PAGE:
The Healer

Anton Delecca Quartet
Jazz, Music, Reviews
Jazzhead HEAD-192
Reviewed by , April 1st, 2014

There is a point some artists reach in their careers where they have such mastery of the technical and expressive capabilities of their craft that their work seems effortless. When this happens with all players in an ensemble it is really quite special. This, the third album from Anton Delecca’s Quartet, The Healer, embodies this point. Many of the tracks on the CD are originals by Delecca, but in a sense the group’s comfort with each other and with the music they play is equally displayed on their covers of the jazz standards Love for Sale and Bewitched, Bothered and Bewildered. One takes an incredible risk in exploring songs which are the bread and butter of so many jazz outfits. To find in these enduring melodies some freshness, a new take, is a task indeed. But the improvisation around Rodgers and Hart’s standard, particularly the infectious musical sparring between Delecca on tenor sax and Luke Howard on piano, each driving the other, is delicious in its complexity and technical wisdom, joyous in its expressiveness and just so damned layback.

The Healer, a Delecca composition, is more in keeping in its mood and precious caring of time with Howard’s solo ventures and here he is allowed to savour simplicity and steadfastness in the extended opening before the piece is given some momentum through Daniel Farrugia’s sensitive drumming. The saxophone playing remains contained, following the melodic line and never breaking free, and you know that this is the point of the piece. Healing requires intent.

A complete juxtaposition to the title track is Hectic with its gorgeous syncopated bass riff played so empathically by Jonathan Zion who holds all the chaotic bits together throughout as  Delecca, Farrugia and Howard have an enormous amount of fun going where they will. The way in which all these frantic, disparate parts come together is to be savoured. It is a stand-out track.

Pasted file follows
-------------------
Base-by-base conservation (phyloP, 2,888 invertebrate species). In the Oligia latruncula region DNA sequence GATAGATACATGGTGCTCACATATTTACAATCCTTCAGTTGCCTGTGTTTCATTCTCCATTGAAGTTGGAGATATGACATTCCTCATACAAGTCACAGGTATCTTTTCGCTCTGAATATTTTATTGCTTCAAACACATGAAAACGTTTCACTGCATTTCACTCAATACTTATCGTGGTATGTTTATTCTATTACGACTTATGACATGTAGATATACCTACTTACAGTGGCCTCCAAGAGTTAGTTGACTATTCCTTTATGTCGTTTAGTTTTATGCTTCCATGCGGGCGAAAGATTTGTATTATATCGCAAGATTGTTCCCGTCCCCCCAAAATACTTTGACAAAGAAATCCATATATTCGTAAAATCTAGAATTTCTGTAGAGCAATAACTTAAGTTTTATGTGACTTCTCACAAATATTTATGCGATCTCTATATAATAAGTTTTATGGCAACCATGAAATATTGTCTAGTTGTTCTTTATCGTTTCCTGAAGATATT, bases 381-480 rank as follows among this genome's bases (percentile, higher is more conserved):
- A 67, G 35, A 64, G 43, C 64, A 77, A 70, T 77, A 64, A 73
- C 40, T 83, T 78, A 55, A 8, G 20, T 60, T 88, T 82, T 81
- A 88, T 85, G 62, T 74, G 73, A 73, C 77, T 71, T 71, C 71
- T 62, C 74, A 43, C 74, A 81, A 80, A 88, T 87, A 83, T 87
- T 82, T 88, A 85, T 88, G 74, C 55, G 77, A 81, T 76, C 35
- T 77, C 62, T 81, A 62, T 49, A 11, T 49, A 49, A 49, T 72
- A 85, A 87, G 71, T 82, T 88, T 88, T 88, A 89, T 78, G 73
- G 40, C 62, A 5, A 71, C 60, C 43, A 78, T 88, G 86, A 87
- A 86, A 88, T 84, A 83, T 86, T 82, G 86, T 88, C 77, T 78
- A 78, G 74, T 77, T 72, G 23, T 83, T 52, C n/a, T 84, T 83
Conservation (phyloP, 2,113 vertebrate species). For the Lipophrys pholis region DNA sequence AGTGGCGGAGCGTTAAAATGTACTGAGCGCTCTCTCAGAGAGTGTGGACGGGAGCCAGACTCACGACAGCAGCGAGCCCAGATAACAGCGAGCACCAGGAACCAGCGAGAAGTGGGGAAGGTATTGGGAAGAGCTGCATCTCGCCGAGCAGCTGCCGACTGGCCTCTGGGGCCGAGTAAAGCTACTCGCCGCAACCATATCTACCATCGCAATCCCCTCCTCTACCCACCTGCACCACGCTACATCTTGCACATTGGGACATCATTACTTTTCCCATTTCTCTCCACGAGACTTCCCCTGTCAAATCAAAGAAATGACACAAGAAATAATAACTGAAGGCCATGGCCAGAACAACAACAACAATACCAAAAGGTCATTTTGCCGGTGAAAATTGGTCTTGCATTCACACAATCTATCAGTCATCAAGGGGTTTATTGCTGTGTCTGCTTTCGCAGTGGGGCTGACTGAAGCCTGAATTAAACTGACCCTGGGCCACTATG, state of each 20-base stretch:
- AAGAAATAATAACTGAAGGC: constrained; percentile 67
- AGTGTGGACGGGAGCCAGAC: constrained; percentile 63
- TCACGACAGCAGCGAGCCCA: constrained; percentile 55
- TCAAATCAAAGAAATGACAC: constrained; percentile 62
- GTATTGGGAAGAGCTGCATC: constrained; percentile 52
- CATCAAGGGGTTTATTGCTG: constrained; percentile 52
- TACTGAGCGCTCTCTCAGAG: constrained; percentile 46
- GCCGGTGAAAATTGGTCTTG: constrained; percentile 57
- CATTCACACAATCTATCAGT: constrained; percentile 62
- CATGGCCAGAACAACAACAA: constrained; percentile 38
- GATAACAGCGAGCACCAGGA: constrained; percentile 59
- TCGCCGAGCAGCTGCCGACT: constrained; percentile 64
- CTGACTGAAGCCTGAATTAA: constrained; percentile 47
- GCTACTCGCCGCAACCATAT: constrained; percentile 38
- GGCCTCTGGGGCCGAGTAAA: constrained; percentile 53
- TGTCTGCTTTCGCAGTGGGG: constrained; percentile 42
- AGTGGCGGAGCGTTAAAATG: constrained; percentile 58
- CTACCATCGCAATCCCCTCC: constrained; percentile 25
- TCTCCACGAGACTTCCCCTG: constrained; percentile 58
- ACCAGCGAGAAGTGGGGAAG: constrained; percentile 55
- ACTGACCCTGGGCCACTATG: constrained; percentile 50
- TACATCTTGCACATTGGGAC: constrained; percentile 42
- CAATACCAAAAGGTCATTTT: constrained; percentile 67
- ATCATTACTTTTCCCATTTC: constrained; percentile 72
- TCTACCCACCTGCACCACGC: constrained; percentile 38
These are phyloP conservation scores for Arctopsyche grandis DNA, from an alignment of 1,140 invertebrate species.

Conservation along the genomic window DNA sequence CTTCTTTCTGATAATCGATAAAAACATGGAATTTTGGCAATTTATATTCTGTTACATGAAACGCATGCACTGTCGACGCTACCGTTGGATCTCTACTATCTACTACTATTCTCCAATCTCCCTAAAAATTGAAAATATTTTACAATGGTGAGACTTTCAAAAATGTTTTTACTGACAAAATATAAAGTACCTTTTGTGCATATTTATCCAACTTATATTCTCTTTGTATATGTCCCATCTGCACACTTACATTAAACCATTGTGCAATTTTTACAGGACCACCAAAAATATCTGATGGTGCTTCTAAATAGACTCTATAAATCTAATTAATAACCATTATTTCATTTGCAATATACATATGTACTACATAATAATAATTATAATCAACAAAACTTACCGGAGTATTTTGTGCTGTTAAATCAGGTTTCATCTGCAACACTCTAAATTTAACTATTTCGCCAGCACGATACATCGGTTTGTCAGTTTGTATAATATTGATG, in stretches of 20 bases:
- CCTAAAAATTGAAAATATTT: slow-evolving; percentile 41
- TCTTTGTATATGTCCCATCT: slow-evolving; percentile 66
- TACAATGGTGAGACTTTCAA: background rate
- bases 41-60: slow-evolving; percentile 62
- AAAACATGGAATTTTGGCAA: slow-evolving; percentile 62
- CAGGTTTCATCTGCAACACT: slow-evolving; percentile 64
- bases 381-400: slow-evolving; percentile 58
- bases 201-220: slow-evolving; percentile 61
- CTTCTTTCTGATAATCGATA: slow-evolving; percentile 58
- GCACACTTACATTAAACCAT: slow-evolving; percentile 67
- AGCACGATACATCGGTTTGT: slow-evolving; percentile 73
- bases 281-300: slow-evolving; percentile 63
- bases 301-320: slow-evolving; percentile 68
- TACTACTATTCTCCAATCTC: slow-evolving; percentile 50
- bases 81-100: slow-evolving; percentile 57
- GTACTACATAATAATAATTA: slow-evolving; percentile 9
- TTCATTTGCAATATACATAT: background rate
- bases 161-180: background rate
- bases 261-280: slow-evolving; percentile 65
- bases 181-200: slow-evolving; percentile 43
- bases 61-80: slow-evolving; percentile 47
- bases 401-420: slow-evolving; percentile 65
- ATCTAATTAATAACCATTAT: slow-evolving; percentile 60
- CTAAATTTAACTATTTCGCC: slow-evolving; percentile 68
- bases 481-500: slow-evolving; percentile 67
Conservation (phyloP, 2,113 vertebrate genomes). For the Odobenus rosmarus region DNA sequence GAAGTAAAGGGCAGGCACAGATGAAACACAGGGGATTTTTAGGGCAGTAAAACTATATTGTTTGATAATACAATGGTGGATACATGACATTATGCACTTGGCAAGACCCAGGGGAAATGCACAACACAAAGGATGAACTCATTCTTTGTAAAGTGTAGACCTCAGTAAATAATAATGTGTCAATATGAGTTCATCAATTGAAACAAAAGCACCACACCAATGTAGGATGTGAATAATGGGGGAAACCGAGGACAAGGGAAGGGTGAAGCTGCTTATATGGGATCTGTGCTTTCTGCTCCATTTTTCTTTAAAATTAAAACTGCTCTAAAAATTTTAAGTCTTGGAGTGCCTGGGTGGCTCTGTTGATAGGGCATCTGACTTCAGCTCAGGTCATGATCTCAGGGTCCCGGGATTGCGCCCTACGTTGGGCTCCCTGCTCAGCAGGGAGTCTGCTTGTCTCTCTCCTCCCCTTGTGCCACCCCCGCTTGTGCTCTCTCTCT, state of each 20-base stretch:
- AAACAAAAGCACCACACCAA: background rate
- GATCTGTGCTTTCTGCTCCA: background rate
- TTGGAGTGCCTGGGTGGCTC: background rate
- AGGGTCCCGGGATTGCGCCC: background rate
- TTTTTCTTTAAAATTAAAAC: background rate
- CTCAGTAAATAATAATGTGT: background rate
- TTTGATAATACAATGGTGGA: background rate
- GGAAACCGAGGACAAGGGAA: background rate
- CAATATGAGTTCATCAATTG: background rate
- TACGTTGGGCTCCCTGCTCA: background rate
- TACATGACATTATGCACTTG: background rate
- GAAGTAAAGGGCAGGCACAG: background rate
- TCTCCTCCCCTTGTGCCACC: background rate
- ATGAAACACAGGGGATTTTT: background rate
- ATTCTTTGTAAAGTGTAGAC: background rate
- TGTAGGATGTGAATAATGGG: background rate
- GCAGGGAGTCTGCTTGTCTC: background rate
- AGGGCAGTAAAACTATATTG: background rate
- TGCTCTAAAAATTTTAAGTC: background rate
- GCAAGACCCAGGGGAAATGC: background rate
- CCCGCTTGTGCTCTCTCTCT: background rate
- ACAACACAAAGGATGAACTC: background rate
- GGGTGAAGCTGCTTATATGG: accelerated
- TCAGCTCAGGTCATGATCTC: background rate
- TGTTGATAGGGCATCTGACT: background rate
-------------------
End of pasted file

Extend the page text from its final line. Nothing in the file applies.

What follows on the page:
Though Delecca carries the fabulous modal melody on The Ark, the drumming and bass line are also a highlight of this gorgeous musical mosaic. It is another pivotal track.  Zion wrote the other Eastern inspired composition, Sahadi, and holds down a moving drone as the melody is played out by Delecca and harmonised on piano. Farrugia effectively uses resonance on cymbals to enhance the sustenance of the piece. Of these calmer pieces Hokusai follows in the path of recurring themes in Delecca’s compositions and perhaps this is the reason it embraces such a beautifully comfortable sound. Delecca shines with his warm playing on this track.

However it is the works where all members of the group risk it all in the safe environment of each other’s musicality which are the most rewarding on the album for this listener. There is individual and collective dazzle on Icarus which, of course, burns throughout; never a chance of anyone falling to earth.  

What shines through on The Healer is the respect the musicians have for each other’s musicality and the obvious joie de vivre they must encounter whenever they get together to share sound.



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